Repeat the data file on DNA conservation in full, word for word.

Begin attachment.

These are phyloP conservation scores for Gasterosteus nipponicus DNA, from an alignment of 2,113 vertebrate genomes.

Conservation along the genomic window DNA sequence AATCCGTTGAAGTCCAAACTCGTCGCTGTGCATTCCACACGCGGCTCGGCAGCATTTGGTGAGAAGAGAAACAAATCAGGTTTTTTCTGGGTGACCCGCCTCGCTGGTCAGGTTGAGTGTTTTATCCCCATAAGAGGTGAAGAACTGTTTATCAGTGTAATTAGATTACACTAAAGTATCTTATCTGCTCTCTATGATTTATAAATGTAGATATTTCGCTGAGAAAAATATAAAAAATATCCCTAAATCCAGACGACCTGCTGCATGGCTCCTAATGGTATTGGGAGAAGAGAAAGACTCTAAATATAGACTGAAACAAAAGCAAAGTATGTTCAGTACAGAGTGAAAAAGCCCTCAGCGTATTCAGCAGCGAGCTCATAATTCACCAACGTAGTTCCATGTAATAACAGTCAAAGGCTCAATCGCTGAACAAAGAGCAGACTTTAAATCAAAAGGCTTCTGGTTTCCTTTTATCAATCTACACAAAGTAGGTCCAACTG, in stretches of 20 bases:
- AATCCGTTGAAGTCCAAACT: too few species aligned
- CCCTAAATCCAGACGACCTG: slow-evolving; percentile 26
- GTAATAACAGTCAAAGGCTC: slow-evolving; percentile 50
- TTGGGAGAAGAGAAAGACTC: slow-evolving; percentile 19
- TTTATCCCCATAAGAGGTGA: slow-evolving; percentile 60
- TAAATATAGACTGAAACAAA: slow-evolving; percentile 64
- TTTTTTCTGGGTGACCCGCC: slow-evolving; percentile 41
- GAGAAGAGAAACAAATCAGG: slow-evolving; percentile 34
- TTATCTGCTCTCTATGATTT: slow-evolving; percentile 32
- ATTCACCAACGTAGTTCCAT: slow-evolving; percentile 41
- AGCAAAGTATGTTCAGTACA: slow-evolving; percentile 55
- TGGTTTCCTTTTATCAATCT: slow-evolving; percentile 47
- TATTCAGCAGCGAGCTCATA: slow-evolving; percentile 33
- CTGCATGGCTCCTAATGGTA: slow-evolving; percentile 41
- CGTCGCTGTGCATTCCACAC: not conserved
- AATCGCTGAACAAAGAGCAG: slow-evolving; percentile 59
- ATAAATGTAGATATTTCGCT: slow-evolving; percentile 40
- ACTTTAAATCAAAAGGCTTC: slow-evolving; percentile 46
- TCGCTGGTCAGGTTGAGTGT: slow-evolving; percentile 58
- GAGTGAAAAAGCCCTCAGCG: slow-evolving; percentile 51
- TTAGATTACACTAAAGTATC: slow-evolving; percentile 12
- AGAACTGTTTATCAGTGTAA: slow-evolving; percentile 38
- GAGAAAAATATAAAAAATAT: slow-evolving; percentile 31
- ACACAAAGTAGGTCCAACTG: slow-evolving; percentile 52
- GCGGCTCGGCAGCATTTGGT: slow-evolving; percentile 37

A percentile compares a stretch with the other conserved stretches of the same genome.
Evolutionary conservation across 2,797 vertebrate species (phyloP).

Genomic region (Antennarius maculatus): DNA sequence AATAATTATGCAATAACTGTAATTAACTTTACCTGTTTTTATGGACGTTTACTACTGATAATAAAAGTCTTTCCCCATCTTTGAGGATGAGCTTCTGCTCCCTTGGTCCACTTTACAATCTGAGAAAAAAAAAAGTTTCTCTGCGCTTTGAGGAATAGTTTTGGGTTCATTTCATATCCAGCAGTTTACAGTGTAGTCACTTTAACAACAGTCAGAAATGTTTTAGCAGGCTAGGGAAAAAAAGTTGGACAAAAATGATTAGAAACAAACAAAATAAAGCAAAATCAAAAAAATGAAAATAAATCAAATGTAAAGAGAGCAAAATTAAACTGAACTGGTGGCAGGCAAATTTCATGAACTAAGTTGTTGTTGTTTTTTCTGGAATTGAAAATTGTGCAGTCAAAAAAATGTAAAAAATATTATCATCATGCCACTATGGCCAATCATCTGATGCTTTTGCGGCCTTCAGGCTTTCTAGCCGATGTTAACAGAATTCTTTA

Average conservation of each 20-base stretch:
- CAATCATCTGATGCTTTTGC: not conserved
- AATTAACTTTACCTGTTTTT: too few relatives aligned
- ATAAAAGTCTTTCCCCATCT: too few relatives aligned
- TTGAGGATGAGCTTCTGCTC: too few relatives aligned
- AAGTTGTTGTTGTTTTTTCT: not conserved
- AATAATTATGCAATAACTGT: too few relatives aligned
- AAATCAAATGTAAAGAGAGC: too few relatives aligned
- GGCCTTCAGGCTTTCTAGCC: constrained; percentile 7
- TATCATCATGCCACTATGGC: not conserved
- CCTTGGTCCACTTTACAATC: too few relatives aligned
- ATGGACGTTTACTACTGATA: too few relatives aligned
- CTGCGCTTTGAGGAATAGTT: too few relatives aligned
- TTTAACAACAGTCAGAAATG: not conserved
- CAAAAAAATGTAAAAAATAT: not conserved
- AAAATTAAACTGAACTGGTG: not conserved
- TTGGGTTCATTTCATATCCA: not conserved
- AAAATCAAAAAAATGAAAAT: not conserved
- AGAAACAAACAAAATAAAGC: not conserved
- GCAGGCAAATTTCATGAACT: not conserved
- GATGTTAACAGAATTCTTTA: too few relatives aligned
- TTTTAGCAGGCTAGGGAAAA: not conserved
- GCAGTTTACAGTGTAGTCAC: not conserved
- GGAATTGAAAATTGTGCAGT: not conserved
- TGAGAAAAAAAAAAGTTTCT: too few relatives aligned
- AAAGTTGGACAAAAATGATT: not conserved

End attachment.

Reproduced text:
These are phyloP conservation scores for Gasterosteus nipponicus DNA, from an alignment of 2,113 vertebrate genomes.

Conservation along the genomic window DNA sequence AATCCGTTGAAGTCCAAACTCGTCGCTGTGCATTCCACACGCGGCTCGGCAGCATTTGGTGAGAAGAGAAACAAATCAGGTTTTTTCTGGGTGACCCGCCTCGCTGGTCAGGTTGAGTGTTTTATCCCCATAAGAGGTGAAGAACTGTTTATCAGTGTAATTAGATTACACTAAAGTATCTTATCTGCTCTCTATGATTTATAAATGTAGATATTTCGCTGAGAAAAATATAAAAAATATCCCTAAATCCAGACGACCTGCTGCATGGCTCCTAATGGTATTGGGAGAAGAGAAAGACTCTAAATATAGACTGAAACAAAAGCAAAGTATGTTCAGTACAGAGTGAAAAAGCCCTCAGCGTATTCAGCAGCGAGCTCATAATTCACCAACGTAGTTCCATGTAATAACAGTCAAAGGCTCAATCGCTGAACAAAGAGCAGACTTTAAATCAAAAGGCTTCTGGTTTCCTTTTATCAATCTACACAAAGTAGGTCCAACTG, in stretches of 20 bases:
- AATCCGTTGAAGTCCAAACT: too few species aligned
- CCCTAAATCCAGACGACCTG: slow-evolving; percentile 26
- GTAATAACAGTCAAAGGCTC: slow-evolving; percentile 50
- TTGGGAGAAGAGAAAGACTC: slow-evolving; percentile 19
- TTTATCCCCATAAGAGGTGA: slow-evolving; percentile 60
- TAAATATAGACTGAAACAAA: slow-evolving; percentile 64
- TTTTTTCTGGGTGACCCGCC: slow-evolving; percentile 41
- GAGAAGAGAAACAAATCAGG: slow-evolving; percentile 34
- TTATCTGCTCTCTATGATTT: slow-evolving; percentile 32
- ATTCACCAACGTAGTTCCAT: slow-evolving; percentile 41
- AGCAAAGTATGTTCAGTACA: slow-evolving; percentile 55
- TGGTTTCCTTTTATCAATCT: slow-evolving; percentile 47
- TATTCAGCAGCGAGCTCATA: slow-evolving; percentile 33
- CTGCATGGCTCCTAATGGTA: slow-evolving; percentile 41
- CGTCGCTGTGCATTCCACAC: not conserved
- AATCGCTGAACAAAGAGCAG: slow-evolving; percentile 59
- ATAAATGTAGATATTTCGCT: slow-evolving; percentile 40
- ACTTTAAATCAAAAGGCTTC: slow-evolving; percentile 46
- TCGCTGGTCAGGTTGAGTGT: slow-evolving; percentile 58
- GAGTGAAAAAGCCCTCAGCG: slow-evolving; percentile 51
- TTAGATTACACTAAAGTATC: slow-evolving; percentile 12
- AGAACTGTTTATCAGTGTAA: slow-evolving; percentile 38
- GAGAAAAATATAAAAAATAT: slow-evolving; percentile 31
- ACACAAAGTAGGTCCAACTG: slow-evolving; percentile 52
- GCGGCTCGGCAGCATTTGGT: slow-evolving; percentile 37

A percentile compares a stretch with the other conserved stretches of the same genome.
Evolutionary conservation across 2,797 vertebrate species (phyloP).

Genomic region (Antennarius maculatus): DNA sequence AATAATTATGCAATAACTGTAATTAACTTTACCTGTTTTTATGGACGTTTACTACTGATAATAAAAGTCTTTCCCCATCTTTGAGGATGAGCTTCTGCTCCCTTGGTCCACTTTACAATCTGAGAAAAAAAAAAGTTTCTCTGCGCTTTGAGGAATAGTTTTGGGTTCATTTCATATCCAGCAGTTTACAGTGTAGTCACTTTAACAACAGTCAGAAATGTTTTAGCAGGCTAGGGAAAAAAAGTTGGACAAAAATGATTAGAAACAAACAAAATAAAGCAAAATCAAAAAAATGAAAATAAATCAAATGTAAAGAGAGCAAAATTAAACTGAACTGGTGGCAGGCAAATTTCATGAACTAAGTTGTTGTTGTTTTTTCTGGAATTGAAAATTGTGCAGTCAAAAAAATGTAAAAAATATTATCATCATGCCACTATGGCCAATCATCTGATGCTTTTGCGGCCTTCAGGCTTTCTAGCCGATGTTAACAGAATTCTTTA

Average conservation of each 20-base stretch:
- CAATCATCTGATGCTTTTGC: not conserved
- AATTAACTTTACCTGTTTTT: too few relatives aligned
- ATAAAAGTCTTTCCCCATCT: too few relatives aligned
- TTGAGGATGAGCTTCTGCTC: too few relatives aligned
- AAGTTGTTGTTGTTTTTTCT: not conserved
- AATAATTATGCAATAACTGT: too few relatives aligned
- AAATCAAATGTAAAGAGAGC: too few relatives aligned
- GGCCTTCAGGCTTTCTAGCC: constrained; percentile 7
- TATCATCATGCCACTATGGC: not conserved
- CCTTGGTCCACTTTACAATC: too few relatives aligned
- ATGGACGTTTACTACTGATA: too few relatives aligned
- CTGCGCTTTGAGGAATAGTT: too few relatives aligned
- TTTAACAACAGTCAGAAATG: not conserved
- CAAAAAAATGTAAAAAATAT: not conserved
- AAAATTAAACTGAACTGGTG: not conserved
- TTGGGTTCATTTCATATCCA: not conserved
- AAAATCAAAAAAATGAAAAT: not conserved
- AGAAACAAACAAAATAAAGC: not conserved
- GCAGGCAAATTTCATGAACT: not conserved
- GATGTTAACAGAATTCTTTA: too few relatives aligned
- TTTTAGCAGGCTAGGGAAAA: not conserved
- GCAGTTTACAGTGTAGTCAC: not conserved
- GGAATTGAAAATTGTGCAGT: not conserved
- TGAGAAAAAAAAAAGTTTCT: too few relatives aligned
- AAAGTTGGACAAAAATGATT: not conserved